If your certificate is issued by an intermediate CA that is not directly trusted by the client, you may also include optional intermediate CA certificate chains in the bundle:

$ cat cert.pem ca.pem key.pem > bundle.pem

The order of the SSL certificate bundle is important: the certificate must be first, followed by any optional intermediate CA certificate chain, with the private key at the end. The last line in the bundle must be -----END PRIVATE KEY----- or some variation of -----END * PRIVATE KEY-----!

Storing SSL certificate bundles in Kontena Vault secrets

To deploy the certificate bundle to the Kontena Load Balancer, you must first store it into Kontena Vault.

$ kontena vault write SSL_CERT_example.com < bundle.pem"

Deploying SSL certificates from Kontena Vault secrets

The certificate bundle stored in the Kontena Vault SSL_CERT_example.com secret is deployed to the Kontena Load Balancer using an SSL_CERTS env secret:

services:
  my_loadbalancer:
    image: kontena/lb:latest
    ports:
      - 443:443
    secrets:
      - secret: SSL_CERT_example.com
        name: SSL_CERTS
        type: env

To deploy multiple certificate bundles, use multiple SSL_CERTS env secrets:

services:
  loadbalancer:
    image: kontena/lb:latest
    ports:
      - 443:443
    secrets:
      - secret: SSL_CERT_example.com
        name: SSL_CERTS
        type: env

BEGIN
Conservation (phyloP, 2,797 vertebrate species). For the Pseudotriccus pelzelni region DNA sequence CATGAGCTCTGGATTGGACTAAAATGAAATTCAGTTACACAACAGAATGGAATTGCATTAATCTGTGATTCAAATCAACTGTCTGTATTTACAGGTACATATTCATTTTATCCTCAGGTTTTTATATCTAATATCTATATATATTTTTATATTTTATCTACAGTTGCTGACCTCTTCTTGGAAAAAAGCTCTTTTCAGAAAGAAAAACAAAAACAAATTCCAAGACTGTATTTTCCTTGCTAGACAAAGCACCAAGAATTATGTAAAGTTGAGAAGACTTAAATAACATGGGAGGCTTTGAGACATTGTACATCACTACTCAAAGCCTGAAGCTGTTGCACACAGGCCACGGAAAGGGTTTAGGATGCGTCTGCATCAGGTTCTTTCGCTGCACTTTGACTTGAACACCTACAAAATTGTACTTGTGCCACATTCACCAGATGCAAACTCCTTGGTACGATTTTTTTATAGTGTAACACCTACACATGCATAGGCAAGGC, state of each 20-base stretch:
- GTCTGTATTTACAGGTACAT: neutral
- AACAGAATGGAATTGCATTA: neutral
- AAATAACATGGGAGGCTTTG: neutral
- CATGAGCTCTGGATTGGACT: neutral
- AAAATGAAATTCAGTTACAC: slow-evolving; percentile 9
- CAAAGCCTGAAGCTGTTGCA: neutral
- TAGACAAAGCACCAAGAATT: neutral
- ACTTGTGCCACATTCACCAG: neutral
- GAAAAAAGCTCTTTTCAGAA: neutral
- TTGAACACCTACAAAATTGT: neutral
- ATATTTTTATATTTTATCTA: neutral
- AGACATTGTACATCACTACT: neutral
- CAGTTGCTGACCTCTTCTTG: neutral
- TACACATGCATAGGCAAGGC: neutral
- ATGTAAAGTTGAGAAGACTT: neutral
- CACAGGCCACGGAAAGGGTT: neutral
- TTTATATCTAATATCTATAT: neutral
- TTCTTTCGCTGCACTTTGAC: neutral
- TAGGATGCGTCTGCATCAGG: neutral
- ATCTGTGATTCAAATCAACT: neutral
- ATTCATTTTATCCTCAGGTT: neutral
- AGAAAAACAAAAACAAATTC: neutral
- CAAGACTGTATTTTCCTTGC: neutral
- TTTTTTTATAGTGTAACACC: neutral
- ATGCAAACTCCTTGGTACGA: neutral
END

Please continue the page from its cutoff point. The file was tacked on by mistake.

- secret: SSL_CERT_test_example.com
        name: SSL_CERTS
        type: env

Prompting for SSL certificates from Kontena Vault secrets

The Kontena Stack Variables vault_cert_prompt resolver can be used to dynamically prompt for multiple SSL certificate bundles stored in Kontena Vault secrets:

variables:
  lb_certs:
    type: array
    required: false
    from:
      vault_cert_prompt: Pick SSL cert(s) from Vault
services:
  loadbalancer:
    image: kontena/lb:latest
    ports:
      - 443:443
    secrets:
      # {% if lb_certs %}
      # {% for cert in lb_certs %}
      - secret: {{ cert }}
        name: SSL_CERTS
        type: env
      # {% endfor %}
      # {% endif %}

The Kontena Vault secrets must have names matching ssl or certs.

Limitations on the number of SSL certificates

All of the SSL_CERTS env secrets will be merged into a single SSL_CERTS environment variable. There is a limit of 128KB on the total size of the SSL_CERTS environment variable.

The maximum number of deployable SSL certificates depends on the size of private keys and certificates used. For typical Let's Encrypt certificates, you may expect to hit the limit at around 25 certificates per LB service.

Note that the TLS-SNI challenge certificates used for kontena certificate authorize --type tls-sni-01 domain authorizations also count towards this limit.

If you attempt to add more SSL certificates and exceed the combined SSL_CERTS env size limit, the LB service will continue to run using the existing certificates, and the deploy will fail with an error: Kontena::Models::ServicePod::ConfigError: Env SSL_CERTS is too large at ... bytes

Kontena Load Balancer Health Checks

By default, the Kontena Load Balancer will perform TCP healthchecks for all service backends, including both tcp and http (default) KONTENA_LB_MODE services. The load balancer will consider the service backend unhealthy if it is unable to connect to the KONTENA_LB_INTERNAL_PORT, and will stop routing incoming requests/connections to that backend.